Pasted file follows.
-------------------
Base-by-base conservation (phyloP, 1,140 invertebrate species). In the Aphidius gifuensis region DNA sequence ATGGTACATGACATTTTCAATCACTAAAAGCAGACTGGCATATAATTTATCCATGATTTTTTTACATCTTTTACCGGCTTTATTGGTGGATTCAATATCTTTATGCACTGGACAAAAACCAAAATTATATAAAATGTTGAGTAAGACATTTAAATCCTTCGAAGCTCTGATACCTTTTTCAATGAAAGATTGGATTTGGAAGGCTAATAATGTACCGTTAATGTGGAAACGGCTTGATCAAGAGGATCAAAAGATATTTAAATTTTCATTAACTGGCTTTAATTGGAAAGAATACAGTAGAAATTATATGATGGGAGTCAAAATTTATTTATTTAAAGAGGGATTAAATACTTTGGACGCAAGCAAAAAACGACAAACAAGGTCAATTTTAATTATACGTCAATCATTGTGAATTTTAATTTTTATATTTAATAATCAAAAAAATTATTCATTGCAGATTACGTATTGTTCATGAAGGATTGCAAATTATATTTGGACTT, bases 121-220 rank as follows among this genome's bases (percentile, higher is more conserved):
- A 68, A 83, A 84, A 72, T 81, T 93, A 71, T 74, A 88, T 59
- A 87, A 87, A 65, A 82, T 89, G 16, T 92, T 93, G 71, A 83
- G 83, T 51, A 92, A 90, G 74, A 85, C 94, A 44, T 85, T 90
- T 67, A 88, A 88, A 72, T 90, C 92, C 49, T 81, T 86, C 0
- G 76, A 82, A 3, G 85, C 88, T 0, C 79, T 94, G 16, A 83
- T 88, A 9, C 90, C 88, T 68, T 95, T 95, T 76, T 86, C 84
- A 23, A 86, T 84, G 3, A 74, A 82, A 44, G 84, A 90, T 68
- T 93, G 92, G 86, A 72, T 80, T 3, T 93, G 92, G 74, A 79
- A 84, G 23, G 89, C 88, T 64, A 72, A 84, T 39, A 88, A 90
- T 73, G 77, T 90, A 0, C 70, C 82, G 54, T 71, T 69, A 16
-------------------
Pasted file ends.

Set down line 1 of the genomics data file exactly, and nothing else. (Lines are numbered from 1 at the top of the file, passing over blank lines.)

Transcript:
Base-by-base conservation (phyloP, 1,140 invertebrate species). In the Aphidius gifuensis region DNA sequence ATGGTACATGACATTTTCAATCACTAAAAGCAGACTGGCATATAATTTATCCATGATTTTTTTACATCTTTTACCGGCTTTATTGGTGGATTCAATATCTTTATGCACTGGACAAAAACCAAAATTATATAAAATGTTGAGTAAGACATTTAAATCCTTCGAAGCTCTGATACCTTTTTCAATGAAAGATTGGATTTGGAAGGCTAATAATGTACCGTTAATGTGGAAACGGCTTGATCAAGAGGATCAAAAGATATTTAAATTTTCATTAACTGGCTTTAATTGGAAAGAATACAGTAGAAATTATATGATGGGAGTCAAAATTTATTTATTTAAAGAGGGATTAAATACTTTGGACGCAAGCAAAAAACGACAAACAAGGTCAATTTTAATTATACGTCAATCATTGTGAATTTTAATTTTTATATTTAATAATCAAAAAAATTATTCATTGCAGATTACGTATTGTTCATGAAGGATTGCAAATTATATTTGGACTT, bases 121-220 rank as follows among this genome's bases (percentile, higher is more conserved):